Tag: Pygmy Madtom
The content below has been tagged with the term “Pygmy Madtom.”
March 19, 2018 | 8 minute read
Eastport, Mississippi — This stretch of the Tennessee River is considered the most aquatically biodiverse in the nation, teeming with sportfish and at-risk snails and mussels. Locals boast that Pickwick Lake, where Mississippi, Alabama and Tennessee come together, is “the smallmouth bass capital of the world.” Catfish and buffalo fill commercial angler’s nets. Marinas lining the reservoir’s roads attest to Pickwick’s huge economic impact. Yet the Tennessee River, and a way of life, is under siege. Learn more...
May 19, 2009 | 3 minute read
Biologists working to conserve the chucky madtom, an imperiled catfish known to exist only in East Tennessee’s Little Chucky Creek, have turned to a novel idea to help the fish – flowerpot saucers. The saucers were converted into artificial housing for the chucky madtom, a small fish which lives on stream bottoms. Biologists peppered the bottom of Little Chucky Creek with the shelters, much like one would put out bluebird boxes or bat houses. Learn more...
Service announces recovery plan revisions for 53 species, to assist in measuring progress and addressing threats
August 5, 2019 | 5 minute read
As part of an agency-wide effort to advance the recovery of our nation’s most imperiled species, the U.S. Fish and Wildlife Service has made publicly available draft revisions for 28 Endangered Species Act (ESA) recovery plans that provide a recovery roadmap for 53 federally protected species. This batch of recovery plan revisions is part of the Department of the Interior’s Agency Priority Performance Goals, which call for all recovery plans to include quantitative criteria on what constitutes recovery, by September 2019. Read the full story...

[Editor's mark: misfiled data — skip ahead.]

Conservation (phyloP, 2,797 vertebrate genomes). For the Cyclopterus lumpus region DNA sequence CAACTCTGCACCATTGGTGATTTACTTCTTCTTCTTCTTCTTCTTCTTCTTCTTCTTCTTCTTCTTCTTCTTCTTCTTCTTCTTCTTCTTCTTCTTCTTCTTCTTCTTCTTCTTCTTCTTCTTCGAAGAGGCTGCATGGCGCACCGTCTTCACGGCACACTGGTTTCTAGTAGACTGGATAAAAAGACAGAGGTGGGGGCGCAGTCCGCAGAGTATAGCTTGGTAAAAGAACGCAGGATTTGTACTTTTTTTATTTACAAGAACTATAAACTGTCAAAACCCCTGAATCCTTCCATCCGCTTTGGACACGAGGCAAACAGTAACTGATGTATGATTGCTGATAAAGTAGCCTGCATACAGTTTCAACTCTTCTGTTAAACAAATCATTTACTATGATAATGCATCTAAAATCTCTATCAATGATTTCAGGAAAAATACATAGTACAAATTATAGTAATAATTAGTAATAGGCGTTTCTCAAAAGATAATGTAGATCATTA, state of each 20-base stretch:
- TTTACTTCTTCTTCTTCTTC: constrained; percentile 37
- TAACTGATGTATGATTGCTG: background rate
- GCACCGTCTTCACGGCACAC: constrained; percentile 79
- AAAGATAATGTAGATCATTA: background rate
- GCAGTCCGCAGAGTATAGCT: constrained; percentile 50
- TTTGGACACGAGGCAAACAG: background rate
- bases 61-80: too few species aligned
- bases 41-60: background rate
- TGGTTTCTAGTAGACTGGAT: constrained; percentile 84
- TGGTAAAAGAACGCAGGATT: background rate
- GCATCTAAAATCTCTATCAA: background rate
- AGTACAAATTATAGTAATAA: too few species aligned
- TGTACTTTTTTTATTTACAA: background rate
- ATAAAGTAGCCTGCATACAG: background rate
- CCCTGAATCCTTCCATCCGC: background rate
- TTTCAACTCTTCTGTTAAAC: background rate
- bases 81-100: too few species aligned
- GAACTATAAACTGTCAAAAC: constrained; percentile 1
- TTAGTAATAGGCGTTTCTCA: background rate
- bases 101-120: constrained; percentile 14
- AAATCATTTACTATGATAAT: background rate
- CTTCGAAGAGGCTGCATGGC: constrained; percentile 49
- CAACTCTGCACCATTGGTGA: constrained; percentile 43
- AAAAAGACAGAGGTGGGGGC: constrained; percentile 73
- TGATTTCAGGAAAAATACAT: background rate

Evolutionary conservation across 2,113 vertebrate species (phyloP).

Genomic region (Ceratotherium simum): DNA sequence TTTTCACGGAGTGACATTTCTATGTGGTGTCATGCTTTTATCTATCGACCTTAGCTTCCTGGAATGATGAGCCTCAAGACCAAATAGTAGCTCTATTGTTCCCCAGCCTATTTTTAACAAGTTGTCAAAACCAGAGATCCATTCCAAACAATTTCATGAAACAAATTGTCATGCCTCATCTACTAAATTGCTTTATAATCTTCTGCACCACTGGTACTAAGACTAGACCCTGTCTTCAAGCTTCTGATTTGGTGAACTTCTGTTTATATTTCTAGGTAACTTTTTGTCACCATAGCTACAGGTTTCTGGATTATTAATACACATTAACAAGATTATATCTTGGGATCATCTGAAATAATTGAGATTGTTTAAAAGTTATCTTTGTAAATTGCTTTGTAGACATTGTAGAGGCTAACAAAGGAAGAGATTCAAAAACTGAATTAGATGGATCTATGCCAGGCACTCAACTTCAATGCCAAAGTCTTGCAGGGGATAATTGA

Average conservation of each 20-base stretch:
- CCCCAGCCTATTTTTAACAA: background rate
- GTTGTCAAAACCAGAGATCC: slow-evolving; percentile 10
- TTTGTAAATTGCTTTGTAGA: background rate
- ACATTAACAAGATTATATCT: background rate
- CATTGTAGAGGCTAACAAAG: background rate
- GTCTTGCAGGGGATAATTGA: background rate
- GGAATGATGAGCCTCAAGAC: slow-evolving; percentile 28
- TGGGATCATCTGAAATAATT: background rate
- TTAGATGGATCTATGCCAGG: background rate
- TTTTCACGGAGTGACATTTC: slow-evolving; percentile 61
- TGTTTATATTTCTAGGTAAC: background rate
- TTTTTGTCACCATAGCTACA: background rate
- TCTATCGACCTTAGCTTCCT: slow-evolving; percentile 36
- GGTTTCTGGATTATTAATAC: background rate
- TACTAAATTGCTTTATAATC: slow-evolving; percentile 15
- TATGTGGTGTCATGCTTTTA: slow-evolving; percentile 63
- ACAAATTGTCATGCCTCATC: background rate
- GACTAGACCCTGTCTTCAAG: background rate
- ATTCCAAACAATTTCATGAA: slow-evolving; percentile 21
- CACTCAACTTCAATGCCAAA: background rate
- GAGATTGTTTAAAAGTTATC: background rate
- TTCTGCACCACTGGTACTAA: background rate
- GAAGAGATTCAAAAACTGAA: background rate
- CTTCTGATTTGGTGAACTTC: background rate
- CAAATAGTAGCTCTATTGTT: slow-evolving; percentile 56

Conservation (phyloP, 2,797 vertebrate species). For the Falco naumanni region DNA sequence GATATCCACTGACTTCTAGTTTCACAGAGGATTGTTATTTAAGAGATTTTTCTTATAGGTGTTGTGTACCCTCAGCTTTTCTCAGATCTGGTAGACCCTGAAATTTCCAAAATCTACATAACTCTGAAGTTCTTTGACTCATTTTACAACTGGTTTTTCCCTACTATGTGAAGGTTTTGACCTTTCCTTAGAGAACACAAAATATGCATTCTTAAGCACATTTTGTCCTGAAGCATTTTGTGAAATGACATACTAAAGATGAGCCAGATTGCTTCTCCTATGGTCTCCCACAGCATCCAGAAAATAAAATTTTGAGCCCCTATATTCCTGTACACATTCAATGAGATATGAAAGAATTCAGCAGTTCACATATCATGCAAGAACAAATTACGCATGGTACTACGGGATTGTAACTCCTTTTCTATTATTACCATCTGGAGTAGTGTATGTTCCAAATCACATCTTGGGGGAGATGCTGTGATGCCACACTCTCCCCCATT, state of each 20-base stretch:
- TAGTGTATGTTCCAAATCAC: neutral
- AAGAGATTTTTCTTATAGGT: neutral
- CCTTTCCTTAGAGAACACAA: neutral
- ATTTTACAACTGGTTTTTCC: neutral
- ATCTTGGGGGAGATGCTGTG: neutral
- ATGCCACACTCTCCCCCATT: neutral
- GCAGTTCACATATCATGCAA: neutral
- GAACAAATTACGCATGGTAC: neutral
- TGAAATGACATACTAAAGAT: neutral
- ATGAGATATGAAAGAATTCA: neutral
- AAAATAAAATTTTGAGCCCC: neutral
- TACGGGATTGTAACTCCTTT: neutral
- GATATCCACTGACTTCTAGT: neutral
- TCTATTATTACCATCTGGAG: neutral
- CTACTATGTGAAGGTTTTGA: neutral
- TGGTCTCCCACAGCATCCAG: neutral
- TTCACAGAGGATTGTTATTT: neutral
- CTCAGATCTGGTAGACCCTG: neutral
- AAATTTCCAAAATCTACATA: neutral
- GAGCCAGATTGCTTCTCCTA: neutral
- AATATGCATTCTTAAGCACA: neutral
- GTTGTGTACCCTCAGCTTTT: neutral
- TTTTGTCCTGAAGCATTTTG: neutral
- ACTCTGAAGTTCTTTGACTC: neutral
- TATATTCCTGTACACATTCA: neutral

June 29, 2017 | 5 minute read
As part of the process mandated by the Endangered Species Act (ESA), the U.S. Fish and Wildlife Service will conduct five-year status reviews of 22 endangered fish, wildlife, and plants, and one threatened species, the Ozark cavefish. These species are found in the Southeastern United States and Puerto Rico. The public is invited to provide information and comments concerning these species on or before August 29, 2017. These five-year reviews will ensure listing classifications under the ESA are accurate and recommend changes in status where appropriate based on the latest science and analysis. Read the full story...